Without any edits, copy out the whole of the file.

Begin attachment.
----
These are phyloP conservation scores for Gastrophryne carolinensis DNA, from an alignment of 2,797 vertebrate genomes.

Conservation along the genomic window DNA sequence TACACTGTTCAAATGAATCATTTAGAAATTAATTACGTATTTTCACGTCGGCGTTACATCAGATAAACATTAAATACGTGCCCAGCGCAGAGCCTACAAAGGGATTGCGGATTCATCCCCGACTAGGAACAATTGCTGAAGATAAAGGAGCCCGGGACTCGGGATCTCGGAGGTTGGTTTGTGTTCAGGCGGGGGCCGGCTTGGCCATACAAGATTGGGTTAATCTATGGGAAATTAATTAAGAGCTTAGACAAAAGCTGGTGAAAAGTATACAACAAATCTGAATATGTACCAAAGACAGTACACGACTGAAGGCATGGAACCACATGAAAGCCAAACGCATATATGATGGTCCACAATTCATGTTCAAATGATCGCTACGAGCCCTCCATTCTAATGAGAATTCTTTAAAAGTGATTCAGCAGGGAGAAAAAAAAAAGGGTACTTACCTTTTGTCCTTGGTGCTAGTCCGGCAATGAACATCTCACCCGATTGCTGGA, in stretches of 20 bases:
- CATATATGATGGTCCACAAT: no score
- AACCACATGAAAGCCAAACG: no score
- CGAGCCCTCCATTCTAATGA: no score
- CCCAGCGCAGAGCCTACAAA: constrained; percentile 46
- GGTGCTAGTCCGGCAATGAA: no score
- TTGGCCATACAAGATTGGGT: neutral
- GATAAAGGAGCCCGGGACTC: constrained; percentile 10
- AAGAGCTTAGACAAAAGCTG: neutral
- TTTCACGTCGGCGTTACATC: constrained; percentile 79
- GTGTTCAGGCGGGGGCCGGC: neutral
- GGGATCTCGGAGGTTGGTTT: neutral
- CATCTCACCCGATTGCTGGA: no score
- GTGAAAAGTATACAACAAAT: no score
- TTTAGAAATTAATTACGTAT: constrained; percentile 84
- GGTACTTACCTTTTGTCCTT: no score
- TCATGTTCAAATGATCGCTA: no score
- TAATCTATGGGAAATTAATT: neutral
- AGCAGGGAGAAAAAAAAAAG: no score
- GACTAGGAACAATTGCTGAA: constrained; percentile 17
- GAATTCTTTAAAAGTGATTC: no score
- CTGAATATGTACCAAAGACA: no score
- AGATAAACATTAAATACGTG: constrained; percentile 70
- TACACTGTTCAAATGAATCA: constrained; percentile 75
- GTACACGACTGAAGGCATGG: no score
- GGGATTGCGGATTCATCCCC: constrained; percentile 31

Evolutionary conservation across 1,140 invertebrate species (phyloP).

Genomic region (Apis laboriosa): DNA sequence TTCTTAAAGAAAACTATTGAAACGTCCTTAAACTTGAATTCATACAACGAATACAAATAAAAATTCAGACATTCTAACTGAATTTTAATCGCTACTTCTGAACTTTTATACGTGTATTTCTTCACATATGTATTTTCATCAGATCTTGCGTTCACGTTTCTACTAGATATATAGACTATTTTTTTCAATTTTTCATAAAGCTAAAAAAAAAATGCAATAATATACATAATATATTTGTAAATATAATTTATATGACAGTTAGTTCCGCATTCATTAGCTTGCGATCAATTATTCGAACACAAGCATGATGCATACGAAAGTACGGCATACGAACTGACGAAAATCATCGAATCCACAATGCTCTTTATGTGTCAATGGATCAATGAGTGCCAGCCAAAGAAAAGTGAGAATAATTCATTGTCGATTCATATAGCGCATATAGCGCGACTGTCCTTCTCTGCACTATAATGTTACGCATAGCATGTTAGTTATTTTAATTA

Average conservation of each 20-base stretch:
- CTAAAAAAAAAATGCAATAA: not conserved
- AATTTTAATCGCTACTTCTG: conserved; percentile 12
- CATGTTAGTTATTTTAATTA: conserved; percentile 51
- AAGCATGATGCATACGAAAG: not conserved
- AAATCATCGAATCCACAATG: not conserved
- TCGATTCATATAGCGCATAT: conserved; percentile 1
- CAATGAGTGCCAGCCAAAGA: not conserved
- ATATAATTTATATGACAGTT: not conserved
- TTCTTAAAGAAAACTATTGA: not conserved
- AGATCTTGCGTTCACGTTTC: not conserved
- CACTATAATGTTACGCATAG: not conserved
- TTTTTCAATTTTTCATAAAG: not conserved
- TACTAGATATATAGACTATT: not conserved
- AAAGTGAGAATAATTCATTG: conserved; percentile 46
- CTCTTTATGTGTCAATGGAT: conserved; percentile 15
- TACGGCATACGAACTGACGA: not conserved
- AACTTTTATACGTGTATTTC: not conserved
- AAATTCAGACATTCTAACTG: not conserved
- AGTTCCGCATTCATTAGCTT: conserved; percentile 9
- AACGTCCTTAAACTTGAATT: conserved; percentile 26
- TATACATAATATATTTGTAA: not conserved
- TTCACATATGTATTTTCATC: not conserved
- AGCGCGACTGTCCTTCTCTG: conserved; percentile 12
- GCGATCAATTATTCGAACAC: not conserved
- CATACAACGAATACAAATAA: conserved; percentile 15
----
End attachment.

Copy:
These are phyloP conservation scores for Gastrophryne carolinensis DNA, from an alignment of 2,797 vertebrate genomes.

Conservation along the genomic window DNA sequence TACACTGTTCAAATGAATCATTTAGAAATTAATTACGTATTTTCACGTCGGCGTTACATCAGATAAACATTAAATACGTGCCCAGCGCAGAGCCTACAAAGGGATTGCGGATTCATCCCCGACTAGGAACAATTGCTGAAGATAAAGGAGCCCGGGACTCGGGATCTCGGAGGTTGGTTTGTGTTCAGGCGGGGGCCGGCTTGGCCATACAAGATTGGGTTAATCTATGGGAAATTAATTAAGAGCTTAGACAAAAGCTGGTGAAAAGTATACAACAAATCTGAATATGTACCAAAGACAGTACACGACTGAAGGCATGGAACCACATGAAAGCCAAACGCATATATGATGGTCCACAATTCATGTTCAAATGATCGCTACGAGCCCTCCATTCTAATGAGAATTCTTTAAAAGTGATTCAGCAGGGAGAAAAAAAAAAGGGTACTTACCTTTTGTCCTTGGTGCTAGTCCGGCAATGAACATCTCACCCGATTGCTGGA, in stretches of 20 bases:
- CATATATGATGGTCCACAAT: no score
- AACCACATGAAAGCCAAACG: no score
- CGAGCCCTCCATTCTAATGA: no score
- CCCAGCGCAGAGCCTACAAA: constrained; percentile 46
- GGTGCTAGTCCGGCAATGAA: no score
- TTGGCCATACAAGATTGGGT: neutral
- GATAAAGGAGCCCGGGACTC: constrained; percentile 10
- AAGAGCTTAGACAAAAGCTG: neutral
- TTTCACGTCGGCGTTACATC: constrained; percentile 79
- GTGTTCAGGCGGGGGCCGGC: neutral
- GGGATCTCGGAGGTTGGTTT: neutral
- CATCTCACCCGATTGCTGGA: no score
- GTGAAAAGTATACAACAAAT: no score
- TTTAGAAATTAATTACGTAT: constrained; percentile 84
- GGTACTTACCTTTTGTCCTT: no score
- TCATGTTCAAATGATCGCTA: no score
- TAATCTATGGGAAATTAATT: neutral
- AGCAGGGAGAAAAAAAAAAG: no score
- GACTAGGAACAATTGCTGAA: constrained; percentile 17
- GAATTCTTTAAAAGTGATTC: no score
- CTGAATATGTACCAAAGACA: no score
- AGATAAACATTAAATACGTG: constrained; percentile 70
- TACACTGTTCAAATGAATCA: constrained; percentile 75
- GTACACGACTGAAGGCATGG: no score
- GGGATTGCGGATTCATCCCC: constrained; percentile 31

Evolutionary conservation across 1,140 invertebrate species (phyloP).

Genomic region (Apis laboriosa): DNA sequence TTCTTAAAGAAAACTATTGAAACGTCCTTAAACTTGAATTCATACAACGAATACAAATAAAAATTCAGACATTCTAACTGAATTTTAATCGCTACTTCTGAACTTTTATACGTGTATTTCTTCACATATGTATTTTCATCAGATCTTGCGTTCACGTTTCTACTAGATATATAGACTATTTTTTTCAATTTTTCATAAAGCTAAAAAAAAAATGCAATAATATACATAATATATTTGTAAATATAATTTATATGACAGTTAGTTCCGCATTCATTAGCTTGCGATCAATTATTCGAACACAAGCATGATGCATACGAAAGTACGGCATACGAACTGACGAAAATCATCGAATCCACAATGCTCTTTATGTGTCAATGGATCAATGAGTGCCAGCCAAAGAAAAGTGAGAATAATTCATTGTCGATTCATATAGCGCATATAGCGCGACTGTCCTTCTCTGCACTATAATGTTACGCATAGCATGTTAGTTATTTTAATTA

Average conservation of each 20-base stretch:
- CTAAAAAAAAAATGCAATAA: not conserved
- AATTTTAATCGCTACTTCTG: conserved; percentile 12
- CATGTTAGTTATTTTAATTA: conserved; percentile 51
- AAGCATGATGCATACGAAAG: not conserved
- AAATCATCGAATCCACAATG: not conserved
- TCGATTCATATAGCGCATAT: conserved; percentile 1
- CAATGAGTGCCAGCCAAAGA: not conserved
- ATATAATTTATATGACAGTT: not conserved
- TTCTTAAAGAAAACTATTGA: not conserved
- AGATCTTGCGTTCACGTTTC: not conserved
- CACTATAATGTTACGCATAG: not conserved
- TTTTTCAATTTTTCATAAAG: not conserved
- TACTAGATATATAGACTATT: not conserved
- AAAGTGAGAATAATTCATTG: conserved; percentile 46
- CTCTTTATGTGTCAATGGAT: conserved; percentile 15
- TACGGCATACGAACTGACGA: not conserved
- AACTTTTATACGTGTATTTC: not conserved
- AAATTCAGACATTCTAACTG: not conserved
- AGTTCCGCATTCATTAGCTT: conserved; percentile 9
- AACGTCCTTAAACTTGAATT: conserved; percentile 26
- TATACATAATATATTTGTAA: not conserved
- TTCACATATGTATTTTCATC: not conserved
- AGCGCGACTGTCCTTCTCTG: conserved; percentile 12
- GCGATCAATTATTCGAACAC: not conserved
- CATACAACGAATACAAATAA: conserved; percentile 15